These blew me away in the last 7 months:
Milk of Sorrow
Tree Of Life (The birth of life sequence blew me away)
The Guard (Not laughed like that since I watched In Bruges)
A good year for eye-openers so far:
A Man EscapedRed DesertArmy of ShadowsPickup on South StreetThe ChildGertrudYou, the LivingDogvilleThe Apu Trilogy
The Cement Garden (Andrew Birkin)Dangerous Liasons (Stephen Frears)Heartless (Philip Ridley)Fantasia (Walt Disney)Deconstructing Harry (Woody Allen)
Uncle Boonmee, easily. Great structure and pacing.
lol @ the help. u serious?
New film: Midnight In Paris
Older film: The Mirror (Panahi), Purple Rose of Cairo, Decalogue V
the best film I have seen this month:
Englishman in New York (Richard Laxton)
Many thanks for inserting a link to "Thoughts on ‘Dogtooth’ " within this thread. I’d somehow missed it. It took well over an hour, but I read it all from start to finish and it’s one of those well-elucidated discussions to be found in this forum that compel my loyalty to the site.
It’s also the first time I’ve come across “Jeanrzej”. I tried to connect or to find his/her profile unsuccessfully.
S(he) is a persistently challenging intellect with a bit of a mean streak like Christopher Hitchens or William F. Buckley, Jr.
Thanks again. It was a very rewarding read.
I watched Son of Paleface last night, and again this morning, and it’s in the same league as Duck Soup as far as comedy goes. For me, that is saying a lot.
But the last film I watched where I really sat back and told myself that it was a genuinely supreme work of art was Imamura’s Vengeance is Mine.
i’m in the middle of todd haynes’ safe. wow
Newer: No Country for Old Men
Older: La Strada
M by Fritz Lang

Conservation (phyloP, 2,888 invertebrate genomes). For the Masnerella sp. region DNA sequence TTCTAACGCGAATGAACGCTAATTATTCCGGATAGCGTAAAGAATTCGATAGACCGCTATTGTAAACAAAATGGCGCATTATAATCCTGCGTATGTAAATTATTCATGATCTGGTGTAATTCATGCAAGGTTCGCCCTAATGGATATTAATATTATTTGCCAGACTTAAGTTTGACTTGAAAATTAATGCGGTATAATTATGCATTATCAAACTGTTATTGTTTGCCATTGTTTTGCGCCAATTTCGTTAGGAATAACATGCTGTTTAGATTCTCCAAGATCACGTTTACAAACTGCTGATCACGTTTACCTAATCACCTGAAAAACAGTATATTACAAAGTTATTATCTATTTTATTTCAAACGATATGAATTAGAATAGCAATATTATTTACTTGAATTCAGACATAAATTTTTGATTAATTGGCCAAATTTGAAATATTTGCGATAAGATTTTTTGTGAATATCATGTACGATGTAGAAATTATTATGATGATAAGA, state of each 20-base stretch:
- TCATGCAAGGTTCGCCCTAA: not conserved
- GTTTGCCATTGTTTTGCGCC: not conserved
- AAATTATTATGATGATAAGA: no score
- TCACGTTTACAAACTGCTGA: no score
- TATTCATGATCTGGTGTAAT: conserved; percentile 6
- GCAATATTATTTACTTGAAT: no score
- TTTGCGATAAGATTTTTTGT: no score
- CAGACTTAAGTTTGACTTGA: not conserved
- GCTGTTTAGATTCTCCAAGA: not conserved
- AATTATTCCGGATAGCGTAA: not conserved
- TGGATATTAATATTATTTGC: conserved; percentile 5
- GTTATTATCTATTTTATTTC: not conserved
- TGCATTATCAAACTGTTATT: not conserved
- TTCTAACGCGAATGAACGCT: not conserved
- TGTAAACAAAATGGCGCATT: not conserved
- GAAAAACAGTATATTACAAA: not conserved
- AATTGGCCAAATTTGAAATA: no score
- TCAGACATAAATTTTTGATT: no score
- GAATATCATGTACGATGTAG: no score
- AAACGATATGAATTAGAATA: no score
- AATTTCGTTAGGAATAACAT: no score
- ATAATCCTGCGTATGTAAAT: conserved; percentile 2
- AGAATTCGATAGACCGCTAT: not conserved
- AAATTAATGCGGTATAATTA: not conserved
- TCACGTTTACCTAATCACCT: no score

36th chamber of shaolin
I really Loved:
O Tio Boonmee Que se Lembra das Suas Vidas Anteriores
Loong Boonmee raleuk chat
2010 – Apichatpong Weerasethakul
Tree of Life.
I was underwhelmed by Boonmee, for some reason.
I wholeheartedly agree, No Country For Old Men is awesome.
Dariush Mehrjui’s Leila
The Duchess of Langeais aka Don’t Touch the Axe
New Film: Tree of Life
Older Film: Once Upon A Time in America
The last films to truly blow me away the most were Hiroshima Mon Amour, Strike, The Steel Helmet, and most of all, Shadows. From the last five years, very few films: INLAND EMPIRE, No Country, 4months3weeks2days, Rachel Getting Married, My Winnipeg, Burn After Reading, Revanche, Bad Lieutenant, The White Ribbon, Scott Pilgrim vs. the World. Scott Pilgrim is the last one to truly blow me away.
MR THANK YOU by Hiroshi Shimizu, in the Eclipse box set, was amazing.
In fact, the whole box set blew me away because it was a real discovery of a filmmaker I had never heard of.
The Tree of Life, of course.
@Deimel—Shadows of Forgotten Ancestors is maybe my fave film (well, right now The Tree of Life might take top honors but time will tell). It’s unique in cinema history and in the oeuvre of Paradjanov. Have you noticed that there is such a dynamic sense of movement and texture in that film, so visceral, whereas his other films are more reserved and static? I’m apparently in the minority in considering it his most exciting—most seem to prefer the style he established with Color of Pomegranates onward. I admire it but his later work simply did not grab me the way Shadows of Forgotten Ancestors did.
I would highly recommend Dog Star Man if you haven’t yet seen it. It’s the most experimental film ever made—Brakhage is the master of the avant-garde. If I had to choose the one film that has blown my mind the most, it would definitely be Dog Star Man.
Also if anyone is interested in a discussion on the representation of space in the film frame via the dichotomy of Apollonian/Dionysian imagery, here is a link to the thread:
Have you noticed that there is such a dynamic sense of movement and texture in that film, so visceral, whereas his other films are more reserved and static?
One thing that stood out for me right away when watching Shadows of Forgotten Ancestors was the radical camera movement… and so I’d agree that it is visceral! I was particularly impressed with the shot near the beginning of the film in which a tree falls on top of the man from the camera’s point of view… but even though the camera is more static as you point out, I personally prefer Parajanov’s mode of expression in Colour of Pomegranates; I think because of its surreal symbolism, which completely bowls me over every time… at any rate, I’ve only just watched Ancestors for the first time, and I still haven’t seen Parajanov’s later films.
It’s been a long time since I’ve seen Dog Star Man, but I wouldn’t mind watching it again soon.